The Chairperson stated that Mr Mpumlwana had the right to argue and to make examples and, as Mr Horn had correctly said, there was freedom of speech. He had the freedom to speak and to present matters as he saw them.

Mr Horn issued a friendly warning that it could not constitute a due process.

The Chair confirmed his ruling and asked Mr Mpumlwana to proceed.

Mr Mpumlwana said that the letter picked up on the decision of the judge who said that the Public Protector had made a mistake. The letter blamed the Public Protector for having to decide on a certain matter and how she had decided. If all judges had, based on decisions made, to be scrutinised as to whether they were fit and proper judges, they would be no judges left as almost all judges made mistakes and were corrected. It seemed that someone’s feet were being pinched because the Public Protector had said that ABSA had to pay back the money to the Reserve Bank and that was one of the reasons for the matter being political.  Monopoly capital was worried about that. Personally, he had to say that there was no basis for the Committee to even consider the fitness of the Public Protector just because a political party believed that she was not proper. The Committee needed to respect its decision to appoint her. Some people had reasons for not liking the Public Protector. If the Public Protector was not toeing the line of a political party, there would be no problem, as in the case of Thuli Madonsela.

The Chairperson suggested to Mr Mpumlwana that Members should not make reference to people who were not there.  Mr Mpumlwana withdrew his reference. The Chairperson thanked him and stated that self-respect by the Members would earn the respect of the public.

Mr Swart stated that he had been fully supportive of the appointment of the Public Protector and so he had no axe to grind with her but he had said to her in a Committee meeting that he had been disappointed with her findings in the matter under discussion. The Committee had more than enough prima facie evidence in the letter of complaint. The situation was similar to private Bills in Parliament in that the process was to allow the complainant to come and speak. He suggested that that was the first step. On the basis of that, the Committee could decide where to take the process. In his 18 years in Parliament, that had been the process followed. In any case, if it was the decision of the Committee to decide on the matter, it could not be decided on that day. Members needed to have the document attachments which he did not have, even though he had read the judgement of his own volition. Similar to the Committee’s approach with the decision on the magistrates, the Committee could not continue unless all Members had a copy of, and had read, the Annexures. He had received neither an electronic nor a hard copy of the Annexures, which dealt with the judgement, the ABSA Bank report by the Public Protector, the supplementary affidavit. That was his second argument as to why the Committee should delay the matter.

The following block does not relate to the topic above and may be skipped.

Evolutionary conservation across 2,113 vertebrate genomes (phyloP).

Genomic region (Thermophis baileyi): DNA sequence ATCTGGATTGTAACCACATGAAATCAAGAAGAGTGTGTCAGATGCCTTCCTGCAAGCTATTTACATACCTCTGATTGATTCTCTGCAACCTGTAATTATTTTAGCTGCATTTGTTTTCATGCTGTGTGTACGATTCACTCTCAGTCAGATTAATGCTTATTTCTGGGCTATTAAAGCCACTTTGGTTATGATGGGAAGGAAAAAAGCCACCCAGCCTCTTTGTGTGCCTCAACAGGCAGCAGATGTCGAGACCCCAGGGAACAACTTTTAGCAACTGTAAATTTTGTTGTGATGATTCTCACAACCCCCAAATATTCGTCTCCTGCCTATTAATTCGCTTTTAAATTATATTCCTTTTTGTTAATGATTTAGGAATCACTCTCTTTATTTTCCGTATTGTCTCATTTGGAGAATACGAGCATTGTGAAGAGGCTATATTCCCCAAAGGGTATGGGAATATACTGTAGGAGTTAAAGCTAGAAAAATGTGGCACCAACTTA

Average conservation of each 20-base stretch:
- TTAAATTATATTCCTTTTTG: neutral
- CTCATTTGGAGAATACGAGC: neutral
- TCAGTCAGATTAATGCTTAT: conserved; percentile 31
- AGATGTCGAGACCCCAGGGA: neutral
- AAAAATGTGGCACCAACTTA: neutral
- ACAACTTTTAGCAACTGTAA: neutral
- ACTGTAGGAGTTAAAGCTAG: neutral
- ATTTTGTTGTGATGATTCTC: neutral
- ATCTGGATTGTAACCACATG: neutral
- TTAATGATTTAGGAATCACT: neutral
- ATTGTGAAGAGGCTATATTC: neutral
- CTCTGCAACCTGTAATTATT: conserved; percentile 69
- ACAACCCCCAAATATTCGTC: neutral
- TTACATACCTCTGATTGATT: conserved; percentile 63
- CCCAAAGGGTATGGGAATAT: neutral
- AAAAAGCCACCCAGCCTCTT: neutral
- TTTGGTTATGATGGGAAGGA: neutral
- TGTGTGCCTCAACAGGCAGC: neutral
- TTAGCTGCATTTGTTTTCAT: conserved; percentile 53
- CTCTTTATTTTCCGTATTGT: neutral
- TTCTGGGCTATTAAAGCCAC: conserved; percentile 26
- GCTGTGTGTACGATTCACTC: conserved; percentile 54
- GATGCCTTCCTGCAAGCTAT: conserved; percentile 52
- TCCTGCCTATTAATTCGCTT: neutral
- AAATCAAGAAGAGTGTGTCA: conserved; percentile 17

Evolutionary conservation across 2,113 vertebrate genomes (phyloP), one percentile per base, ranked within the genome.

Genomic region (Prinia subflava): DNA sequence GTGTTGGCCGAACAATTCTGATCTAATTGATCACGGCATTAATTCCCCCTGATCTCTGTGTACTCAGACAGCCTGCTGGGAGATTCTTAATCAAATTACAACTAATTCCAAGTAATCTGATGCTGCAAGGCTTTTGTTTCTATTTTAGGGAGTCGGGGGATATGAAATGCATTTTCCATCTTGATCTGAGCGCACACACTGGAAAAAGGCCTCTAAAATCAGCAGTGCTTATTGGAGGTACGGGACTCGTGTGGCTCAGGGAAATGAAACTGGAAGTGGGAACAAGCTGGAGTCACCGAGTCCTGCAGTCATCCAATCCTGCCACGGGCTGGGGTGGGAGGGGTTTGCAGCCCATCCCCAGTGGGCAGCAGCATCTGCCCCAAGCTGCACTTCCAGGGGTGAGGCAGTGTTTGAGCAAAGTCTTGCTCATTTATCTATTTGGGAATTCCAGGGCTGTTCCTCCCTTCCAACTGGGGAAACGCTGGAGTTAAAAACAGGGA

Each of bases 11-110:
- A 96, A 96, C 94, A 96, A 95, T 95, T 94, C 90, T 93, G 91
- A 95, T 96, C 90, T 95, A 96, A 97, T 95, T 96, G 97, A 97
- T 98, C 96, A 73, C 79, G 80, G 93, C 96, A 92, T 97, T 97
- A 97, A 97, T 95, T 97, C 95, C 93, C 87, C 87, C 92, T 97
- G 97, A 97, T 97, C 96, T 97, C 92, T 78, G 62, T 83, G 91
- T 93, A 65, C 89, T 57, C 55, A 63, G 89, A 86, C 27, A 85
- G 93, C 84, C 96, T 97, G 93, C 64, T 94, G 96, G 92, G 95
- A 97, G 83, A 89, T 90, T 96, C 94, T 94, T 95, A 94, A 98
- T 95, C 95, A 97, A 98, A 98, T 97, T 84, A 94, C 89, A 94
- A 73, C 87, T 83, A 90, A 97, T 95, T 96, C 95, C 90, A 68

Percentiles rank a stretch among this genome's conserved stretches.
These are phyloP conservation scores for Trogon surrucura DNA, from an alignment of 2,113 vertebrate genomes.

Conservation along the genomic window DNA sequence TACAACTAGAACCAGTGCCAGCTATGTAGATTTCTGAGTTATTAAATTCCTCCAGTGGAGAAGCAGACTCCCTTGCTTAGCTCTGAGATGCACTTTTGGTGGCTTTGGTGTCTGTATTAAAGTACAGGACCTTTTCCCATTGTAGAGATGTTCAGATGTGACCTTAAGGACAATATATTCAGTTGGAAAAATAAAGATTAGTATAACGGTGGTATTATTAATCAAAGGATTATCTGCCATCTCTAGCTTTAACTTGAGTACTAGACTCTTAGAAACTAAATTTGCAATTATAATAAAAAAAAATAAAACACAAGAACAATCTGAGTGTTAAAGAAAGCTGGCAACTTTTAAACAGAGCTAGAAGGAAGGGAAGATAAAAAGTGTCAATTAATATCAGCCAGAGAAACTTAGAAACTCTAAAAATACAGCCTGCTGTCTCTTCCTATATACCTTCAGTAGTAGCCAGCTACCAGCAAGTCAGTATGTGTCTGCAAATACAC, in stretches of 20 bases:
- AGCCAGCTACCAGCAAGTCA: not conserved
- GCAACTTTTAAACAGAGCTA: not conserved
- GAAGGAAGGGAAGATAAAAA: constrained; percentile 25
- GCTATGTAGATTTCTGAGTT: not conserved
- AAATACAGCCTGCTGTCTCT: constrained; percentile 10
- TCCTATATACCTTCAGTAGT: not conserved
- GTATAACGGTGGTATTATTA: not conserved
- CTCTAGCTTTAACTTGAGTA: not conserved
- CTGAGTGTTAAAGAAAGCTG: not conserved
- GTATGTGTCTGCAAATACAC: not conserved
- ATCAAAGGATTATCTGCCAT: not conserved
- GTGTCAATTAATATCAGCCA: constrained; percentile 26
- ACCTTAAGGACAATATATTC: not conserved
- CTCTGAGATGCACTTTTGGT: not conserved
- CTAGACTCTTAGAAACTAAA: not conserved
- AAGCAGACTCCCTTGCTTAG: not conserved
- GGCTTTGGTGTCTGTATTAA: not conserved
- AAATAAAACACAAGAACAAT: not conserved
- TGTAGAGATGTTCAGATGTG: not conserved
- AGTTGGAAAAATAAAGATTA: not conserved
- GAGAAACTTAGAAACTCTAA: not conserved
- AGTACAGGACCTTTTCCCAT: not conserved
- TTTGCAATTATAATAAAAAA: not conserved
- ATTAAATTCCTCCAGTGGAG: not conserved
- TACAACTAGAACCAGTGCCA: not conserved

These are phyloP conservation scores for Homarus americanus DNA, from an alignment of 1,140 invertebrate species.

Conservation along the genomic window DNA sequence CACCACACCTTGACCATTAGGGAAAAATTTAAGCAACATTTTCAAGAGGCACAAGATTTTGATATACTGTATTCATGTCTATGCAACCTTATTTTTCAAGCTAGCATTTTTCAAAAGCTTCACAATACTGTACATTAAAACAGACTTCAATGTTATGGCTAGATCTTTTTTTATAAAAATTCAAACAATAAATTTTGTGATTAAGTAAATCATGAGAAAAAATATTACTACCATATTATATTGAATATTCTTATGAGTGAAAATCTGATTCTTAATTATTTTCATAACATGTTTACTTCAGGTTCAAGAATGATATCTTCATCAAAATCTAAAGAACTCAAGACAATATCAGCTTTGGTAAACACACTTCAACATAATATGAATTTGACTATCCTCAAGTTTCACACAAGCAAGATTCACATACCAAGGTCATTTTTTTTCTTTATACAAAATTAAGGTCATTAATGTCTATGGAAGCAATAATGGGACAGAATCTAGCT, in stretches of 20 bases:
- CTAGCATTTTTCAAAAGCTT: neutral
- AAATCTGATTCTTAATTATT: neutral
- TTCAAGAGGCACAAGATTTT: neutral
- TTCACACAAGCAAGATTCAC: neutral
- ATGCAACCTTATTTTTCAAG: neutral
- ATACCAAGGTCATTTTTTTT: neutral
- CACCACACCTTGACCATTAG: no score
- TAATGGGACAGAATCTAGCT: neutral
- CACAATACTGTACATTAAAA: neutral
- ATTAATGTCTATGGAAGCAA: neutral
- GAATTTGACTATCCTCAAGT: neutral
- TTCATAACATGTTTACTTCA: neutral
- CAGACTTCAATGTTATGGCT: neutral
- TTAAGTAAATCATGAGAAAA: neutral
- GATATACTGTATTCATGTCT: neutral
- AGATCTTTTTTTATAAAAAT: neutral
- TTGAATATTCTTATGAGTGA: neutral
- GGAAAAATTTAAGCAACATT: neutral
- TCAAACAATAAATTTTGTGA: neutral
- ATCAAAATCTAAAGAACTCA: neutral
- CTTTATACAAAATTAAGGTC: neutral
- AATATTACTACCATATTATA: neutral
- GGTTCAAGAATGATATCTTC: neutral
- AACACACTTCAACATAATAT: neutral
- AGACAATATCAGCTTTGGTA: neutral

He added that there was an affidavit by the Minister of Finance and one by the Speaker which was an indictment on the Public Protector and that gave substance for a decision to have the hearing based on the complaint of the Chief Whip of the DA.  It was not about whether the Public Protector was guilty, but Members had to read the Annexures.

Ms Pilane-Majeke asked to speak on a point of privilege about what was being said but was not given permission to speak.

Mr Swart stated that the Speaker herself, in her affidavit, had set out her complaints against the Public Protector. That was all part of the documentation that the Committee had to consider. The Speaker had concerns about the Public Protector’s remedial action. The last very serious finding that needed to be considered was contained in the judgement itself.

The Chairperson reminded Mr Swart that the Committee wanted to determine whether there was a basis to consider the matter on the basis of the referral. The matters that Mr Swart had raised could not be discussed at that point.